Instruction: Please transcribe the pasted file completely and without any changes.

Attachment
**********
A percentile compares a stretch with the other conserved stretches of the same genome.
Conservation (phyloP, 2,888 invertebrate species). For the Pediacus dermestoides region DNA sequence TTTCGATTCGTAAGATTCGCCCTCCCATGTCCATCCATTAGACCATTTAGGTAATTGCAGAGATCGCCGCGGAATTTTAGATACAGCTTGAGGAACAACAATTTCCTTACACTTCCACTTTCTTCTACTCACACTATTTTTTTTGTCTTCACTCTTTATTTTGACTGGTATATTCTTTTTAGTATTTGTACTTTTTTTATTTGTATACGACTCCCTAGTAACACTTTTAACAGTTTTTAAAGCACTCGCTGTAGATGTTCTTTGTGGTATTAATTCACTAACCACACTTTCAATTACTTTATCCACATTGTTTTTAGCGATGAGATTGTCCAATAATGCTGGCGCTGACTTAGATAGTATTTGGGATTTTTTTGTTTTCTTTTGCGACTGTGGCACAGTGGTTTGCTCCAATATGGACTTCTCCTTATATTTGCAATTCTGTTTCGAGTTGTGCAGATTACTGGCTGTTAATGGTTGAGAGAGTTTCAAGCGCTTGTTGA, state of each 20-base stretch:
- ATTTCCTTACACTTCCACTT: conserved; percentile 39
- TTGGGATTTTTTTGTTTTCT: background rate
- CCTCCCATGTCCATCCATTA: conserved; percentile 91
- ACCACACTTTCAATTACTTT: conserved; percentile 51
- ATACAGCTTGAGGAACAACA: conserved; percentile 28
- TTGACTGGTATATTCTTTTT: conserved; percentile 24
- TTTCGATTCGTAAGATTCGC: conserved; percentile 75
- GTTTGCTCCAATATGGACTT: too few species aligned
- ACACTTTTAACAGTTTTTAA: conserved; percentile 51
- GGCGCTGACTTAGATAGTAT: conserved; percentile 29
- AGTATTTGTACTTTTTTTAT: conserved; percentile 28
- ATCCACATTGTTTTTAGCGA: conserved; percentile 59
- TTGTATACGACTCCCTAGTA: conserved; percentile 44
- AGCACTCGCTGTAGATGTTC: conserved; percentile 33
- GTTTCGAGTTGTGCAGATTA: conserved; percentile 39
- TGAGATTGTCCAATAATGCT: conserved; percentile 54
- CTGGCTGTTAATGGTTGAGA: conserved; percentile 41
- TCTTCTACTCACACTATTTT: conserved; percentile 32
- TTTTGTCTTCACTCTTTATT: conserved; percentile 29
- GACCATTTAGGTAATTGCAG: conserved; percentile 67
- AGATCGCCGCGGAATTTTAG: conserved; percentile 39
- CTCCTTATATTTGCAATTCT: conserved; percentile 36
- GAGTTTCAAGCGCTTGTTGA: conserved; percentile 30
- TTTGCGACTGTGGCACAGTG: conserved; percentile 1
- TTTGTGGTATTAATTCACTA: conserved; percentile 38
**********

A percentile compares a stretch with the other conserved stretches of the same genome.
Conservation (phyloP, 2,888 invertebrate species). For the Pediacus dermestoides region DNA sequence TTTCGATTCGTAAGATTCGCCCTCCCATGTCCATCCATTAGACCATTTAGGTAATTGCAGAGATCGCCGCGGAATTTTAGATACAGCTTGAGGAACAACAATTTCCTTACACTTCCACTTTCTTCTACTCACACTATTTTTTTTGTCTTCACTCTTTATTTTGACTGGTATATTCTTTTTAGTATTTGTACTTTTTTTATTTGTATACGACTCCCTAGTAACACTTTTAACAGTTTTTAAAGCACTCGCTGTAGATGTTCTTTGTGGTATTAATTCACTAACCACACTTTCAATTACTTTATCCACATTGTTTTTAGCGATGAGATTGTCCAATAATGCTGGCGCTGACTTAGATAGTATTTGGGATTTTTTTGTTTTCTTTTGCGACTGTGGCACAGTGGTTTGCTCCAATATGGACTTCTCCTTATATTTGCAATTCTGTTTCGAGTTGTGCAGATTACTGGCTGTTAATGGTTGAGAGAGTTTCAAGCGCTTGTTGA, state of each 20-base stretch:
- ATTTCCTTACACTTCCACTT: conserved; percentile 39
- TTGGGATTTTTTTGTTTTCT: background rate
- CCTCCCATGTCCATCCATTA: conserved; percentile 91
- ACCACACTTTCAATTACTTT: conserved; percentile 51
- ATACAGCTTGAGGAACAACA: conserved; percentile 28
- TTGACTGGTATATTCTTTTT: conserved; percentile 24
- TTTCGATTCGTAAGATTCGC: conserved; percentile 75
- GTTTGCTCCAATATGGACTT: too few species aligned
- ACACTTTTAACAGTTTTTAA: conserved; percentile 51
- GGCGCTGACTTAGATAGTAT: conserved; percentile 29
- AGTATTTGTACTTTTTTTAT: conserved; percentile 28
- ATCCACATTGTTTTTAGCGA: conserved; percentile 59
- TTGTATACGACTCCCTAGTA: conserved; percentile 44
- AGCACTCGCTGTAGATGTTC: conserved; percentile 33
- GTTTCGAGTTGTGCAGATTA: conserved; percentile 39
- TGAGATTGTCCAATAATGCT: conserved; percentile 54
- CTGGCTGTTAATGGTTGAGA: conserved; percentile 41
- TCTTCTACTCACACTATTTT: conserved; percentile 32
- TTTTGTCTTCACTCTTTATT: conserved; percentile 29
- GACCATTTAGGTAATTGCAG: conserved; percentile 67
- AGATCGCCGCGGAATTTTAG: conserved; percentile 39
- CTCCTTATATTTGCAATTCT: conserved; percentile 36
- GAGTTTCAAGCGCTTGTTGA: conserved; percentile 30
- TTTGCGACTGTGGCACAGTG: conserved; percentile 1
- TTTGTGGTATTAATTCACTA: conserved; percentile 38